The internal battle in the courts and Department of Justice regarding the case against former national security advisor Michael Flynn has been nothing short of a roller coaster ride. Now it seems the decision by a federal appeals court is prolonging the case.
The full U.S. Court of Appeals for the D.C. Circuit issued the order Thursday that challenged the Department of Justice’s request last month to drop the case against Flynn.
That order will allow the courts to revisit U.S. District Judge Emmet G. Sullivan’s request that the case not be dismissed and the case will be reheard by the full federal appeals court in Washington D.C.
The order to hear the set oral arguments is now scheduled for August 11.
Sidney Powell, Flynn’s defense attorney, could not be immediately reached for comment.
“Further ordered is that the court’s order filed June 24, 2020 be vacated,” stated the order. It also stated that an “oral argument before the en banc court 9:30 am on Tuesday, August 11.”
U.S. Attorney General William Barr disclosed this week that he has appointed U.S. Attorney John Bash from the Western District of Texas, to investigate the “unmasking” Flynn that led to the national security leak in The Washington Post.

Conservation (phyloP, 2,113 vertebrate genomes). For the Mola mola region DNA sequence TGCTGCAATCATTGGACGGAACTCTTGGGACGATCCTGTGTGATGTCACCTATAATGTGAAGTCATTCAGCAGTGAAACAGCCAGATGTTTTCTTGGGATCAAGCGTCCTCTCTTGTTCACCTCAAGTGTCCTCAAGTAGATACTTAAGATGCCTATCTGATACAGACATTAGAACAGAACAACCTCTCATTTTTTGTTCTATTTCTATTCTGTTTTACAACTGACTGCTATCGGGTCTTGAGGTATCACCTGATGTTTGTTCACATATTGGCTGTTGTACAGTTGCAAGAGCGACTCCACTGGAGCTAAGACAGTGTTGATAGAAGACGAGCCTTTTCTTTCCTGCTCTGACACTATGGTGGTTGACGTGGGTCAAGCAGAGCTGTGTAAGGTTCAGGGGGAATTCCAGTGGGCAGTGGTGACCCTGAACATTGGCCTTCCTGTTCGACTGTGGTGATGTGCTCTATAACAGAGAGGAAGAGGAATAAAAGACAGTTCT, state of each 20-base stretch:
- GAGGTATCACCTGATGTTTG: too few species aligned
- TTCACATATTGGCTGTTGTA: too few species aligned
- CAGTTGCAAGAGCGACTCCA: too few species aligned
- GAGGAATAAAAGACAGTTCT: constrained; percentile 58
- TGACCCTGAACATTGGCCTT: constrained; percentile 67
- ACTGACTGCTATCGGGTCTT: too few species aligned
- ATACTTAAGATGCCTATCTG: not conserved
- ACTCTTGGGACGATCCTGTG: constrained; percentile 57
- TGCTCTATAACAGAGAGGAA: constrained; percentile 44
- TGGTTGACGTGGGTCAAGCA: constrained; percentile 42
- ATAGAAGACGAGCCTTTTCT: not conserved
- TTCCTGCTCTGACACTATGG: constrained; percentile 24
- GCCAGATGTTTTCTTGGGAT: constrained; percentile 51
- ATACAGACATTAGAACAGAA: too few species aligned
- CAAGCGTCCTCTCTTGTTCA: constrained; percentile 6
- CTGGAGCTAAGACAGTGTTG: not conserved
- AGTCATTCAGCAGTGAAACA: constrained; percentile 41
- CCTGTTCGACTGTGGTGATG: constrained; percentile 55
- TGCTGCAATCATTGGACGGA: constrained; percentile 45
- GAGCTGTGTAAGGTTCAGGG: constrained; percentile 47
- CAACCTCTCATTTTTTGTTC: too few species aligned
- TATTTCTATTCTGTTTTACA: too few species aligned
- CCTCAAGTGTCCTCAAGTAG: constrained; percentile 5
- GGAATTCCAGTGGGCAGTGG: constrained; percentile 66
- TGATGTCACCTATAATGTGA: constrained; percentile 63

The Post’s David Ignatius revealed in January, 2017 the details of a classified telephone conversation between Flynn and former Russian Ambassador Sergey Kislyak. That conversation had been intercepted by U.S. intelligence officials monitoring the Russian Ambassadors communications.
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Health Industry Distributors’ Association: Supply Chain Delays ‘A Healthcare Issue’
The Health Industry Distributors’ Association (HIDA) released harrowing data stating “Transportation Delays Are A Healthcare Issue.” HIDA’s December release states, “research estimates that approximately 8,000-12,000 containers of critical medical supplies are delayed an average of up to 37 days throughout the transportation system.”
The statement continues, “The West Coast port with the greatest number of delayed medical containers are the Ports of Long Beach and Los Angeles. The most congested East Coast port is the Port of Savannah.”
An infographic is accompanied with the statement which breaks down the crisis further. 17 is the average number of days the shipments are delayed at the Port. There’s an 11 day average delay by rail, and a 9 day average delay by truck.
In those shipping containers, the infographic states 187,000 gowns, 360,000 syringes and 3.5 million surgical gloves are held. The ports with the most medical delayed supplies are Los Angeles/Long Beach, Savannah, New York/New Jersey, Charleston, Seattle, Oakland, Boston, Baltimore and Houston.
Axios reports under a “Why it matters” headline, that “Per their projections, medical supplies arriving at a U.S. port on Christmas Day won’t be delivered to hospitals and other care settings until February 2022.”
As a result, “that could delay critical supplies at a time when health care is already expected to most need them due to surges from Delta and Omicron.”
Additionally, “The supply chain problems can compound, starting with medical supplies languishing in U.S. ports for an average of 17 days, officials said.”
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